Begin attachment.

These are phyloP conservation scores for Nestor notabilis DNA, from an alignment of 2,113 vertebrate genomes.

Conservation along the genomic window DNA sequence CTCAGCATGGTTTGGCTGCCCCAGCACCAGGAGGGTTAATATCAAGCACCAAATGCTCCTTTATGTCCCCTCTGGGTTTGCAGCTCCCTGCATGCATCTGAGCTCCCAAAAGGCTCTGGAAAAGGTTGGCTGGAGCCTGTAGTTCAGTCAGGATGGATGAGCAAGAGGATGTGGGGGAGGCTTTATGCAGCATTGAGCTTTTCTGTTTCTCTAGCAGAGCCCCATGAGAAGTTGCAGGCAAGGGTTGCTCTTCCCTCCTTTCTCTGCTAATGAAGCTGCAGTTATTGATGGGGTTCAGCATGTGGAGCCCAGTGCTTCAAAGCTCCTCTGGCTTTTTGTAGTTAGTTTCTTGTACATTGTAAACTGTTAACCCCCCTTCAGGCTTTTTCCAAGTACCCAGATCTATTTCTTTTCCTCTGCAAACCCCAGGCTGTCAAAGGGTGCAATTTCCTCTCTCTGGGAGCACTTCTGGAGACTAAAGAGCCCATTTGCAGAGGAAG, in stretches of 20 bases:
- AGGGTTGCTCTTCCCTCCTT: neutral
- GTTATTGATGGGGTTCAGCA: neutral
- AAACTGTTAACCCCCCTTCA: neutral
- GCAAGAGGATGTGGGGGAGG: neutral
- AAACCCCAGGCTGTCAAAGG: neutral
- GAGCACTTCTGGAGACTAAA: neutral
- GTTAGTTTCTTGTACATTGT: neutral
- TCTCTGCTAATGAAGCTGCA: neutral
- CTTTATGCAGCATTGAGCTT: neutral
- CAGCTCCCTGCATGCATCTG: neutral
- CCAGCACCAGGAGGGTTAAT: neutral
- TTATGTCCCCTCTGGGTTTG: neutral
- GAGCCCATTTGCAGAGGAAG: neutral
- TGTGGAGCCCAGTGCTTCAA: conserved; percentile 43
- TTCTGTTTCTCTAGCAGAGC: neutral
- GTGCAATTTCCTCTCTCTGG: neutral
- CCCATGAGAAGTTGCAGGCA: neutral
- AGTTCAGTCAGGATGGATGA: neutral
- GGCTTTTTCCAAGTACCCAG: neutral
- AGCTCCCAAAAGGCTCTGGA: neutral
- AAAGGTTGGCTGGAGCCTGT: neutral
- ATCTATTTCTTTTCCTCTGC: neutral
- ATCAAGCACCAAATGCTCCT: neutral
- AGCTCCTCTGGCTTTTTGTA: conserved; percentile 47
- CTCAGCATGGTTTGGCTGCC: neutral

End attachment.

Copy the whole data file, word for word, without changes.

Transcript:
These are phyloP conservation scores for Nestor notabilis DNA, from an alignment of 2,113 vertebrate genomes.

Conservation along the genomic window DNA sequence CTCAGCATGGTTTGGCTGCCCCAGCACCAGGAGGGTTAATATCAAGCACCAAATGCTCCTTTATGTCCCCTCTGGGTTTGCAGCTCCCTGCATGCATCTGAGCTCCCAAAAGGCTCTGGAAAAGGTTGGCTGGAGCCTGTAGTTCAGTCAGGATGGATGAGCAAGAGGATGTGGGGGAGGCTTTATGCAGCATTGAGCTTTTCTGTTTCTCTAGCAGAGCCCCATGAGAAGTTGCAGGCAAGGGTTGCTCTTCCCTCCTTTCTCTGCTAATGAAGCTGCAGTTATTGATGGGGTTCAGCATGTGGAGCCCAGTGCTTCAAAGCTCCTCTGGCTTTTTGTAGTTAGTTTCTTGTACATTGTAAACTGTTAACCCCCCTTCAGGCTTTTTCCAAGTACCCAGATCTATTTCTTTTCCTCTGCAAACCCCAGGCTGTCAAAGGGTGCAATTTCCTCTCTCTGGGAGCACTTCTGGAGACTAAAGAGCCCATTTGCAGAGGAAG, in stretches of 20 bases:
- AGGGTTGCTCTTCCCTCCTT: neutral
- GTTATTGATGGGGTTCAGCA: neutral
- AAACTGTTAACCCCCCTTCA: neutral
- GCAAGAGGATGTGGGGGAGG: neutral
- AAACCCCAGGCTGTCAAAGG: neutral
- GAGCACTTCTGGAGACTAAA: neutral
- GTTAGTTTCTTGTACATTGT: neutral
- TCTCTGCTAATGAAGCTGCA: neutral
- CTTTATGCAGCATTGAGCTT: neutral
- CAGCTCCCTGCATGCATCTG: neutral
- CCAGCACCAGGAGGGTTAAT: neutral
- TTATGTCCCCTCTGGGTTTG: neutral
- GAGCCCATTTGCAGAGGAAG: neutral
- TGTGGAGCCCAGTGCTTCAA: conserved; percentile 43
- TTCTGTTTCTCTAGCAGAGC: neutral
- GTGCAATTTCCTCTCTCTGG: neutral
- CCCATGAGAAGTTGCAGGCA: neutral
- AGTTCAGTCAGGATGGATGA: neutral
- GGCTTTTTCCAAGTACCCAG: neutral
- AGCTCCCAAAAGGCTCTGGA: neutral
- AAAGGTTGGCTGGAGCCTGT: neutral
- ATCTATTTCTTTTCCTCTGC: neutral
- ATCAAGCACCAAATGCTCCT: neutral
- AGCTCCTCTGGCTTTTTGTA: conserved; percentile 47
- CTCAGCATGGTTTGGCTGCC: neutral